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Improving Mulitfamily Sales Effectiveness Can Significantly Impact NOI

Measuring the value of sales (and sales improvements) in multifamily housing rentals is notoriously difficult. Except in very low occupancy situations, sales volume is “capped” by the number of units that can be rented. And, as I’ve noted before, metrics like “closing ratio” are highly contextual—as leasing agents succeed by leasing, their job should (and with revenue management systems, does) get more difficult as prices rise accordingly.

Yet no one disputes that sales efforts affect NOI. And with cap rates around 5-6%, there’s a 16-20X multiplier in value creation for each dollar of incremental NOI. With those kinds of numbers, it’s important to quantify the value of sales improvement as best we can so we can decide appropriate levels of investment in our sales models, sales coaching and sales training systems.

So here’s a methodology we’ve developed for doing such an assessment. Let’s start with some basic information about each community (really the average for a portfolio) to set up the problem:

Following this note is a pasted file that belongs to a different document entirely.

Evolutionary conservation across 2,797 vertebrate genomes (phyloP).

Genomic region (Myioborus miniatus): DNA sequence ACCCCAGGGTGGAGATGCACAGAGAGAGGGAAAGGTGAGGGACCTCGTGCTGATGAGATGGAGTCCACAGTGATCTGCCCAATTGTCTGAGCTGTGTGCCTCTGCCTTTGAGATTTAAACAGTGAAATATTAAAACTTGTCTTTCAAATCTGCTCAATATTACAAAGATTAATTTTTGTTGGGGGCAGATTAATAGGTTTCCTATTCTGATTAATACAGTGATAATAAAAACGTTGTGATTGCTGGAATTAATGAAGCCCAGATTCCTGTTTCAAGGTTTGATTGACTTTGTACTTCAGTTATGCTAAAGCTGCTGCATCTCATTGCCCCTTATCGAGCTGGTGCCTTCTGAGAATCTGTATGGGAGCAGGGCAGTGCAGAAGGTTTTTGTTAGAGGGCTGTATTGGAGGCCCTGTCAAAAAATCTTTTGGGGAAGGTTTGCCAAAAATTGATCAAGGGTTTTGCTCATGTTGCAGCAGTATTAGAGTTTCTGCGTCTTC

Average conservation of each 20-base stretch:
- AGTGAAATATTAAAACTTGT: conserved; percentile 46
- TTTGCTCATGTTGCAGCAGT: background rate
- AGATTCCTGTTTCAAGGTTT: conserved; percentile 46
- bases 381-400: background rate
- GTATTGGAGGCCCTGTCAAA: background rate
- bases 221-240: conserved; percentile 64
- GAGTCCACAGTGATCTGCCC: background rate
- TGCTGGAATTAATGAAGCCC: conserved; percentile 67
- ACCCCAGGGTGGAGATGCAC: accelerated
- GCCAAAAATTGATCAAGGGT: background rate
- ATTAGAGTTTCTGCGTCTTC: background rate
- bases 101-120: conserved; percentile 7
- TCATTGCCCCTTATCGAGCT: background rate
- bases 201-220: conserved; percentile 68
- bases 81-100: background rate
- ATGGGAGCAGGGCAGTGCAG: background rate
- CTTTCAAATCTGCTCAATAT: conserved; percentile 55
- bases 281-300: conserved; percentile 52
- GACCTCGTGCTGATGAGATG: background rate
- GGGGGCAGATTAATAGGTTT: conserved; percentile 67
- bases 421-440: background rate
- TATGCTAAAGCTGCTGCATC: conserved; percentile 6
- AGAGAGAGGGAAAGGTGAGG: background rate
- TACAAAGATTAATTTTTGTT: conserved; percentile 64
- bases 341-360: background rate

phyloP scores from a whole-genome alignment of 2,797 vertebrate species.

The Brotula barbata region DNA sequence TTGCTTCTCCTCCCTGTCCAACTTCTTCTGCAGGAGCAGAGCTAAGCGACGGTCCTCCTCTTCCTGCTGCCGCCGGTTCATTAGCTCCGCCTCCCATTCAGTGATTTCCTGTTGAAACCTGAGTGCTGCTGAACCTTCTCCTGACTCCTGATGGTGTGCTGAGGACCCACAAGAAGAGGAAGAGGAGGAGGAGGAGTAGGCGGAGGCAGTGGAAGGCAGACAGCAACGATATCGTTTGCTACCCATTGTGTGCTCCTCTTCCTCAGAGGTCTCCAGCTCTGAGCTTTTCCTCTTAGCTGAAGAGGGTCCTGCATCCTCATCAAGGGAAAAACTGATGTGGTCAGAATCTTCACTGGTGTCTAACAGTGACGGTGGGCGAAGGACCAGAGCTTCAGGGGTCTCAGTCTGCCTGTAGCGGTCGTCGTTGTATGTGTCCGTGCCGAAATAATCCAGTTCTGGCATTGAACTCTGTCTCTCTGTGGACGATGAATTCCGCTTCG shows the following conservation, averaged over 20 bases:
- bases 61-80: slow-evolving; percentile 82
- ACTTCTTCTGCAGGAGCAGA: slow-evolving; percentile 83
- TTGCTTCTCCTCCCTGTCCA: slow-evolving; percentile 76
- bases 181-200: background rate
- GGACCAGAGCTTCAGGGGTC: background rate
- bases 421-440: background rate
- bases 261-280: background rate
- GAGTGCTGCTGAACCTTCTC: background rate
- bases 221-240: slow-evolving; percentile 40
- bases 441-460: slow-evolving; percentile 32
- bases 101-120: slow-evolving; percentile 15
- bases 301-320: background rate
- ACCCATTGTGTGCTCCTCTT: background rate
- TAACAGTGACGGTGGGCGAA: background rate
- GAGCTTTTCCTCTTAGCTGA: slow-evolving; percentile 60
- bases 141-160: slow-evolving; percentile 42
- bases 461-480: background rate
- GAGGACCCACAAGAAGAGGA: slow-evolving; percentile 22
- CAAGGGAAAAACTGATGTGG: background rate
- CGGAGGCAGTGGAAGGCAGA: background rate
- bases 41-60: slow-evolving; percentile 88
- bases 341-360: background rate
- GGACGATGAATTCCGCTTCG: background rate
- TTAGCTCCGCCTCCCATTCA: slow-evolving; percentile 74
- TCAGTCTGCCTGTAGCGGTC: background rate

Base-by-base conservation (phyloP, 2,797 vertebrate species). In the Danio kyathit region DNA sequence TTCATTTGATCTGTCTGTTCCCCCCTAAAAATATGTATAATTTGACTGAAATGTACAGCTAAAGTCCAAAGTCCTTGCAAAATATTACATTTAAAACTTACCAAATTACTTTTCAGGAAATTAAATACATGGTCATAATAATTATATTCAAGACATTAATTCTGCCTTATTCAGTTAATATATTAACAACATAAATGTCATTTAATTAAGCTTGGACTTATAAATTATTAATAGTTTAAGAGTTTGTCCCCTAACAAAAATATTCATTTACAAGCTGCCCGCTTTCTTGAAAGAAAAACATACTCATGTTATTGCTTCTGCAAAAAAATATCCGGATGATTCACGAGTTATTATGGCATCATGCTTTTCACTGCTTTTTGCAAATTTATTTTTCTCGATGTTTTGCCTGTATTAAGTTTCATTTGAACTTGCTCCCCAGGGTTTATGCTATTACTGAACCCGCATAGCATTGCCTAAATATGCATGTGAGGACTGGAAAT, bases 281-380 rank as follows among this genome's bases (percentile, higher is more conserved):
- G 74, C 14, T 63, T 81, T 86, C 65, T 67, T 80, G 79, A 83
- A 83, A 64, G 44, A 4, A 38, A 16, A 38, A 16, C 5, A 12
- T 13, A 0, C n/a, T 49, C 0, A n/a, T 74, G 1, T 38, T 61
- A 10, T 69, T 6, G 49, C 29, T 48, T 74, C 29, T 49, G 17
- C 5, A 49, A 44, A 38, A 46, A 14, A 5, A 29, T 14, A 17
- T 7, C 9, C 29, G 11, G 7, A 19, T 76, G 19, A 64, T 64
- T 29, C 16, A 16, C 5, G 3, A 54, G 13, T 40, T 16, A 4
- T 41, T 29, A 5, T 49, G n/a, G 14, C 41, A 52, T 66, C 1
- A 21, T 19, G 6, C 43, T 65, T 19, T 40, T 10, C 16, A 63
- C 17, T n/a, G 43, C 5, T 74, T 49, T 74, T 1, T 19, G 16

• Average size: in this example a “typical” garden-style size of 250 units
  • Number of agents per community: we’ll use the “1 for 100” rule and assume 2.5 FTEs per community
  • Average occupancy: used to calculate base monthly revenue, so we’ll use a “healthy” 95% for our example
  • Average rent per units: let’s say $1200
  • Cap rate: used to convert a change in revenue (and thus NOI) into a change in value. We’ll plug in 6% since we’re talking about a garden community in this example
  • # of communities in the portfolio: used simply to calculate enterprise lift versus a single community. We’ll use a low end of the NMHC top for this example with 100 communities (25,000 units)

At 95%, we’re not going to get much occupancy lift from “better” sales. In fact, as mentioned earlier, with a good revenue management system, we should see rents rise and force occupancy back towards the 95% range (note that this is a “ballpark” statement as exact optimal occupancy would depend on many other factors beyond the scope of this blog).

So what we want to do with this analysis is to estimate what that rent lift would likely be if we did improve our sales effectiveness. To do this, we need only 2 more parameters:

  • Price sensitivity: we need a way to turn “sales improvement” into rent increase. While we can’t actually lease more apartments, we can take the “extra” demand from better sales processes and convert them to an equivalent price increase using the pricing theory that defines prices sensitivity as the % change in demand given a % change in price. In other words, we want to “depress” the “increase in demand” from better leasing to keep the example occupancy at 95%, and we do so by raising the rent. Based on many years of working with LRO, I’m confident in using a price elasticity of -8.